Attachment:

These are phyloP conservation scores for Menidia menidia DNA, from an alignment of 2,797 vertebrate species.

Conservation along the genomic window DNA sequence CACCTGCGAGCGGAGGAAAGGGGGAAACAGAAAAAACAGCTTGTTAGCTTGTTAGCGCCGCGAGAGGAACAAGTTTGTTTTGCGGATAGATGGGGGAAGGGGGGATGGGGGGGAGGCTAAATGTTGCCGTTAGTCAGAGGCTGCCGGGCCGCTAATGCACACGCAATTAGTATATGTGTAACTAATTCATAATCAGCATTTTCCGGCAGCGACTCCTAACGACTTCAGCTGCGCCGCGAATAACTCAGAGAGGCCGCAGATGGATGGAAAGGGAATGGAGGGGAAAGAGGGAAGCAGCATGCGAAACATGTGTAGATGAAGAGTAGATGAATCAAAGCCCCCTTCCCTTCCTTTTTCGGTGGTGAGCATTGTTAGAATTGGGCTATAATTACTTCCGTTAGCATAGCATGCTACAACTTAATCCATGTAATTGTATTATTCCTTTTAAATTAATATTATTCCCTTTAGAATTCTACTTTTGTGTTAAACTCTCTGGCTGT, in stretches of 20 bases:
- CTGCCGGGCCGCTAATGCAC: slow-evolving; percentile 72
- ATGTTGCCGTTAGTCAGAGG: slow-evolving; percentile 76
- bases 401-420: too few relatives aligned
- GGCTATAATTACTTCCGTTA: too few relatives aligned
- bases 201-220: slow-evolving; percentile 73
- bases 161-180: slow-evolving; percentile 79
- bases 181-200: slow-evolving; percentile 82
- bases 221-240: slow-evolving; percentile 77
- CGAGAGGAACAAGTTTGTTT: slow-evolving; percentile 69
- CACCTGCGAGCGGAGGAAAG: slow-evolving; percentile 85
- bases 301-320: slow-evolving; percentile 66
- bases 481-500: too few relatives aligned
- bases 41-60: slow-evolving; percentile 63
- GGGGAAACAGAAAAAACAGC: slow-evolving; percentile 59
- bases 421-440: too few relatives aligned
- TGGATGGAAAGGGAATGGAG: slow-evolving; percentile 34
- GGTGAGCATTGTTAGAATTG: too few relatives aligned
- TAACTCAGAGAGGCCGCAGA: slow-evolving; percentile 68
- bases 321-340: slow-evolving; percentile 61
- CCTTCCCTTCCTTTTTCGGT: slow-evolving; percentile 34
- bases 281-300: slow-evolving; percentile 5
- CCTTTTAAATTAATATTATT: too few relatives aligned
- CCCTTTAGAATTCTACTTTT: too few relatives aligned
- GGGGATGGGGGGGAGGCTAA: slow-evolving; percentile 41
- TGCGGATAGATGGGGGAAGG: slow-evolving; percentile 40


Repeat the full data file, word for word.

These are phyloP conservation scores for Menidia menidia DNA, from an alignment of 2,797 vertebrate species.

Conservation along the genomic window DNA sequence CACCTGCGAGCGGAGGAAAGGGGGAAACAGAAAAAACAGCTTGTTAGCTTGTTAGCGCCGCGAGAGGAACAAGTTTGTTTTGCGGATAGATGGGGGAAGGGGGGATGGGGGGGAGGCTAAATGTTGCCGTTAGTCAGAGGCTGCCGGGCCGCTAATGCACACGCAATTAGTATATGTGTAACTAATTCATAATCAGCATTTTCCGGCAGCGACTCCTAACGACTTCAGCTGCGCCGCGAATAACTCAGAGAGGCCGCAGATGGATGGAAAGGGAATGGAGGGGAAAGAGGGAAGCAGCATGCGAAACATGTGTAGATGAAGAGTAGATGAATCAAAGCCCCCTTCCCTTCCTTTTTCGGTGGTGAGCATTGTTAGAATTGGGCTATAATTACTTCCGTTAGCATAGCATGCTACAACTTAATCCATGTAATTGTATTATTCCTTTTAAATTAATATTATTCCCTTTAGAATTCTACTTTTGTGTTAAACTCTCTGGCTGT, in stretches of 20 bases:
- CTGCCGGGCCGCTAATGCAC: slow-evolving; percentile 72
- ATGTTGCCGTTAGTCAGAGG: slow-evolving; percentile 76
- bases 401-420: too few relatives aligned
- GGCTATAATTACTTCCGTTA: too few relatives aligned
- bases 201-220: slow-evolving; percentile 73
- bases 161-180: slow-evolving; percentile 79
- bases 181-200: slow-evolving; percentile 82
- bases 221-240: slow-evolving; percentile 77
- CGAGAGGAACAAGTTTGTTT: slow-evolving; percentile 69
- CACCTGCGAGCGGAGGAAAG: slow-evolving; percentile 85
- bases 301-320: slow-evolving; percentile 66
- bases 481-500: too few relatives aligned
- bases 41-60: slow-evolving; percentile 63
- GGGGAAACAGAAAAAACAGC: slow-evolving; percentile 59
- bases 421-440: too few relatives aligned
- TGGATGGAAAGGGAATGGAG: slow-evolving; percentile 34
- GGTGAGCATTGTTAGAATTG: too few relatives aligned
- TAACTCAGAGAGGCCGCAGA: slow-evolving; percentile 68
- bases 321-340: slow-evolving; percentile 61
- CCTTCCCTTCCTTTTTCGGT: slow-evolving; percentile 34
- bases 281-300: slow-evolving; percentile 5
- CCTTTTAAATTAATATTATT: too few relatives aligned
- CCCTTTAGAATTCTACTTTT: too few relatives aligned
- GGGGATGGGGGGGAGGCTAA: slow-evolving; percentile 41
- TGCGGATAGATGGGGGAAGG: slow-evolving; percentile 40